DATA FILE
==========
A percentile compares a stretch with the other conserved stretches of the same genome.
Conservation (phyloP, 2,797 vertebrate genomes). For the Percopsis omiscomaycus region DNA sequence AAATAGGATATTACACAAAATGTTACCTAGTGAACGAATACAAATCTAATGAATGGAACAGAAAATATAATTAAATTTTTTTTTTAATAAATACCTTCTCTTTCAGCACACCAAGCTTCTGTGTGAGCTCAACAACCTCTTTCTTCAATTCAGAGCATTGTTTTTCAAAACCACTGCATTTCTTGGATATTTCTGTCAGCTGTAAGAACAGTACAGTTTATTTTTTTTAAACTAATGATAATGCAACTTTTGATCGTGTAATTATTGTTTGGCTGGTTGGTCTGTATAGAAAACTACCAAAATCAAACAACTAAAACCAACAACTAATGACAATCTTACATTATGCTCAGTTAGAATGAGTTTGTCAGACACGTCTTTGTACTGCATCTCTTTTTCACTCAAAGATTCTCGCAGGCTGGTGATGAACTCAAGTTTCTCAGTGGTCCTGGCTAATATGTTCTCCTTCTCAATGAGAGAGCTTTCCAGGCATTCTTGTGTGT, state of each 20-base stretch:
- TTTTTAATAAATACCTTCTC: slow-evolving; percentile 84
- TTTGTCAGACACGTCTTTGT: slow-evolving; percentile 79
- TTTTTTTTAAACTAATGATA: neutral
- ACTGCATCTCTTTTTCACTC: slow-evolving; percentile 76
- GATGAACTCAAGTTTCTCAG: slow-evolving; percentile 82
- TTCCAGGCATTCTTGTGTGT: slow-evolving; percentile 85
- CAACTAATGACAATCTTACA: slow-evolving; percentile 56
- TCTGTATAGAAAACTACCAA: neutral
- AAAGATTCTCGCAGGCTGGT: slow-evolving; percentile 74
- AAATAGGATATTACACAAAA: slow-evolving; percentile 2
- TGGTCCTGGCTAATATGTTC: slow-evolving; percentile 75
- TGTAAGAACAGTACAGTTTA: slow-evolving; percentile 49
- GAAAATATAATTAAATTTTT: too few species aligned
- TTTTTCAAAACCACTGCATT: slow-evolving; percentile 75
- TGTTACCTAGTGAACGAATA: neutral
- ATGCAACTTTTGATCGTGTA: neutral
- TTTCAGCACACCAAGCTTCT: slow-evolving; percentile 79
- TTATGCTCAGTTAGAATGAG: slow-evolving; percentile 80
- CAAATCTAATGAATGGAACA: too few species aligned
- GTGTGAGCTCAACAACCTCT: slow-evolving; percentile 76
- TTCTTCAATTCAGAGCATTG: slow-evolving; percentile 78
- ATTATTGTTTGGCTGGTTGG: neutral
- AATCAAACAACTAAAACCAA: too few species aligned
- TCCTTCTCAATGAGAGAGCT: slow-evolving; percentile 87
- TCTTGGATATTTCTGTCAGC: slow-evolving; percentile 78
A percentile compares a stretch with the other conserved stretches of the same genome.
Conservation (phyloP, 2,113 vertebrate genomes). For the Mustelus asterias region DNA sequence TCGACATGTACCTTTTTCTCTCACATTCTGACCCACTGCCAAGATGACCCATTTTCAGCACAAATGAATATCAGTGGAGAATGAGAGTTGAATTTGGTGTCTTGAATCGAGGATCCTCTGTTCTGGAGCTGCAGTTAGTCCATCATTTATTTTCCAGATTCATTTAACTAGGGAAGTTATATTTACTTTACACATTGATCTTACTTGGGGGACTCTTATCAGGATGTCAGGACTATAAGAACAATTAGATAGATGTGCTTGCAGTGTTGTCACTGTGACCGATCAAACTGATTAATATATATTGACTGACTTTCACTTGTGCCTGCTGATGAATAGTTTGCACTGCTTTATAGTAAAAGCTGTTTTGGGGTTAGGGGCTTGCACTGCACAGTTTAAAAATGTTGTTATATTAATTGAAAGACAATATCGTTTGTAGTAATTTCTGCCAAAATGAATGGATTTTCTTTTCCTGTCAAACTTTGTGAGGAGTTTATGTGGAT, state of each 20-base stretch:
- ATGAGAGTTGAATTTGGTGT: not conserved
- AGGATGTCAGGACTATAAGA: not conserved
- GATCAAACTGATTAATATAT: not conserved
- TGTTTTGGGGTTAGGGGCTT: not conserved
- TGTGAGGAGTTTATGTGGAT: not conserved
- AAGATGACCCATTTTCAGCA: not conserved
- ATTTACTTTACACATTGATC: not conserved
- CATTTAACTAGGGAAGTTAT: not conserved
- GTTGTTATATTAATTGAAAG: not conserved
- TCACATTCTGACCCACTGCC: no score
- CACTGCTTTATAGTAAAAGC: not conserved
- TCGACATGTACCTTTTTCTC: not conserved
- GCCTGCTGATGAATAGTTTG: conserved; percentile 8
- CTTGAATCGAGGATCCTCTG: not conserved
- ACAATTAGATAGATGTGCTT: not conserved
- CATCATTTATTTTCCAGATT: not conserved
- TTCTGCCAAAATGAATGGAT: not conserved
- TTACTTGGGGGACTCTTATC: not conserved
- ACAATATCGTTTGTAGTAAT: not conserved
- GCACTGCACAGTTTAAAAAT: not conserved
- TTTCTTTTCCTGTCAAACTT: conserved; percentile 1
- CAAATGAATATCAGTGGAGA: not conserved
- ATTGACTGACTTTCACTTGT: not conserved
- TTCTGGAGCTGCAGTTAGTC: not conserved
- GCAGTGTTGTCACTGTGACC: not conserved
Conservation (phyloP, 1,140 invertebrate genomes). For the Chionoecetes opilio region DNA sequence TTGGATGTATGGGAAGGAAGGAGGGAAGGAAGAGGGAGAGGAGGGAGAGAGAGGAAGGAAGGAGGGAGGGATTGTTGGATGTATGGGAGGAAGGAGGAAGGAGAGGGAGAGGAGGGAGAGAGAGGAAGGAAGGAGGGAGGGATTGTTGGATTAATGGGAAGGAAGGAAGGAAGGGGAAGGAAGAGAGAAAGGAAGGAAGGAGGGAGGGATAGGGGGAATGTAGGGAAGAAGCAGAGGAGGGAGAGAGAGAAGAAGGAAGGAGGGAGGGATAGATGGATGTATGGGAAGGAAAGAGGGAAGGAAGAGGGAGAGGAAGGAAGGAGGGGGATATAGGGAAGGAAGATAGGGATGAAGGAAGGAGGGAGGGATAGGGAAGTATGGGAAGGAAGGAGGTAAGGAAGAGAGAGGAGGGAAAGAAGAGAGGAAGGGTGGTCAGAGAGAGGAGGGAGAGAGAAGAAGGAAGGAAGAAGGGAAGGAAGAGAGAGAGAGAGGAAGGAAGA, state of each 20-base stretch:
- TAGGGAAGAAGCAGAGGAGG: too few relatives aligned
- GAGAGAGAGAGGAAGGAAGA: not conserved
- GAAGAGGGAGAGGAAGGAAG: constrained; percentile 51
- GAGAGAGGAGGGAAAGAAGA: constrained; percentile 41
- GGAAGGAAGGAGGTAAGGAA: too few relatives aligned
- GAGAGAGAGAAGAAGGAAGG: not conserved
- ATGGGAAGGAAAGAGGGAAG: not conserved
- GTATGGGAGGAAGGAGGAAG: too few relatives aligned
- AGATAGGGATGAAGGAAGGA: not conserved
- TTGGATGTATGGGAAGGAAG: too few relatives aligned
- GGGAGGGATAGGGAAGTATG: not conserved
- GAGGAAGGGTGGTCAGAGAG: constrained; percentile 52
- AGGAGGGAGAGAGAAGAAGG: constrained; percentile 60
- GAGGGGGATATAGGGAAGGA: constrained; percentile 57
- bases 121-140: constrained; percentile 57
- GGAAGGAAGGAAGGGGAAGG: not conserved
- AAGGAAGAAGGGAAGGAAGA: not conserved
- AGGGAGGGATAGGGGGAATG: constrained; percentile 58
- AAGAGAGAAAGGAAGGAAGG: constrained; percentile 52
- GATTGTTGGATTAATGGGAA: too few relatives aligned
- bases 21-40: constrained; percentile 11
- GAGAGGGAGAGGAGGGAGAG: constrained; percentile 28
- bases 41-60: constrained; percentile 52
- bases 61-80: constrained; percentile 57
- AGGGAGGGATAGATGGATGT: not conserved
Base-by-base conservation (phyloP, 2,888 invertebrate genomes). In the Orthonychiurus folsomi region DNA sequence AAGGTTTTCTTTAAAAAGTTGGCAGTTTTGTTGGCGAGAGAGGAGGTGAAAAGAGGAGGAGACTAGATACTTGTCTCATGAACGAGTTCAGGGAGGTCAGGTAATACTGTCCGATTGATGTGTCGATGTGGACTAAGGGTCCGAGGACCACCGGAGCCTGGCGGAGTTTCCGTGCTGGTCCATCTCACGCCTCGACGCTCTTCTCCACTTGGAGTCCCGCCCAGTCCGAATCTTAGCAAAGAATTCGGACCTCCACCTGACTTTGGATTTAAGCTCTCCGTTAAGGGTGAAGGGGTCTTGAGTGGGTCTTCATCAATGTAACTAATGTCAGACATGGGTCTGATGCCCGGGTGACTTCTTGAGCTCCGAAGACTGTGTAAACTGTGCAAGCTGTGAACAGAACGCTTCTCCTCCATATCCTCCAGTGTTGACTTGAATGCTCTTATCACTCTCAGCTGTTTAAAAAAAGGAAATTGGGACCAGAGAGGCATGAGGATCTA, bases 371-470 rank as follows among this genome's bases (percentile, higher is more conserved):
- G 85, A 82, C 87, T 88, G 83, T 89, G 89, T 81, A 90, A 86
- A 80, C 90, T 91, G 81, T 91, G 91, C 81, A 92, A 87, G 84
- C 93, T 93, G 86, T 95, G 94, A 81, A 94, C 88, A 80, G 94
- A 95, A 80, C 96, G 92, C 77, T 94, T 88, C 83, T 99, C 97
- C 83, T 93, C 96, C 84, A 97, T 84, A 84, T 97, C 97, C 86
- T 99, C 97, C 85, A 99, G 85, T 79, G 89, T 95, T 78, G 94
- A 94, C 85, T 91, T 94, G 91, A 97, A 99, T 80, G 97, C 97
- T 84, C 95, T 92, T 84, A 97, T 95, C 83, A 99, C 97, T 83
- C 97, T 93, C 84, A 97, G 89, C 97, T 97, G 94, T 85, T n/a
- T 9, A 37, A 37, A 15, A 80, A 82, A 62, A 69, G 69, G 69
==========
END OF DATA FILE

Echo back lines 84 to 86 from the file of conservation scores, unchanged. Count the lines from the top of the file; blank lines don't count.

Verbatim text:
- C 93, T 93, G 86, T 95, G 94, A 81, A 94, C 88, A 80, G 94
- A 95, A 80, C 96, G 92, C 77, T 94, T 88, C 83, T 99, C 97
- C 83, T 93, C 96, C 84, A 97, T 84, A 84, T 97, C 97, C 86